By: Brian Johnson @MassDevice
The dawn of the Bionic Man is upon us.
Millions have watched dancer Adrianne Haslet-Davis, who lost a foot in the Boston Marathon bombing last year, perform for the first time since the terrorist attack as part of the 2014 TED conference last month.
But if Haslet-Davis had relied on Medicare for her health insurance, she would have been denied access to the revolutionary prosthesis made by Bedford’s BiOM. That’s because the government health insurer won’t reimburse patients for the cutting-edge device, which can cost as much as $150,000.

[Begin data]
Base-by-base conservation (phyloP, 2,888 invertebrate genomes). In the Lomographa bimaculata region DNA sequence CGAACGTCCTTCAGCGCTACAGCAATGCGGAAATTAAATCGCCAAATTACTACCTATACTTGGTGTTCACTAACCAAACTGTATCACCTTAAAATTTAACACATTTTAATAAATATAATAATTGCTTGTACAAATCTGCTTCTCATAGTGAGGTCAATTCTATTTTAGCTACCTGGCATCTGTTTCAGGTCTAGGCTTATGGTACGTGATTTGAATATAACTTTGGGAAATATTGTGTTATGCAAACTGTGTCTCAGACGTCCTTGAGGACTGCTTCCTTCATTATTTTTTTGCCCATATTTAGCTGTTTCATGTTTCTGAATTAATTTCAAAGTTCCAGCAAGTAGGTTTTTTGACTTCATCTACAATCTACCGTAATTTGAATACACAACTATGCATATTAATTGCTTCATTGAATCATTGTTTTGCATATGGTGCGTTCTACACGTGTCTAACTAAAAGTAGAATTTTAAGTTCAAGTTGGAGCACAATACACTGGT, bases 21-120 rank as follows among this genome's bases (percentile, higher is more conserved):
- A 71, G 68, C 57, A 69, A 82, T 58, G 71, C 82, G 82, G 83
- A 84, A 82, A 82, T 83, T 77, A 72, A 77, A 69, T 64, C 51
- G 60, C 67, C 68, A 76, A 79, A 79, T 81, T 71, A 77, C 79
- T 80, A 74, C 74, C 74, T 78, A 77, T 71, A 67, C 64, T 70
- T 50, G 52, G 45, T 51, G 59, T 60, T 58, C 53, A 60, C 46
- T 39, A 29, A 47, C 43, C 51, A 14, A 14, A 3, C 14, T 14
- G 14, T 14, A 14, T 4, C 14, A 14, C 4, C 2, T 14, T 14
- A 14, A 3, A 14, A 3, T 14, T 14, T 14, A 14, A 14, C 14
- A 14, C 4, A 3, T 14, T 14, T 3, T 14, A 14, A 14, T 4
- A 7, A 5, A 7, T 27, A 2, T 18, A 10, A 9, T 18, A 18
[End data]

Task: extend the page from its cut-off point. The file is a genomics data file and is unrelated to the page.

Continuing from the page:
“Bionic integration and how electro-mechanics attach to the body and [are] implanted inside the body are beginning to bridge the gap between disability and ability, between human limitation and human potential,” BiOM founder Hugh Herr, a robotics professor at the Mass. Institute of Technology and a double amputee, said during the presentation at the TED conference.
The most important point in Herr’s presentation may have been a little-noticed reference to Medicare.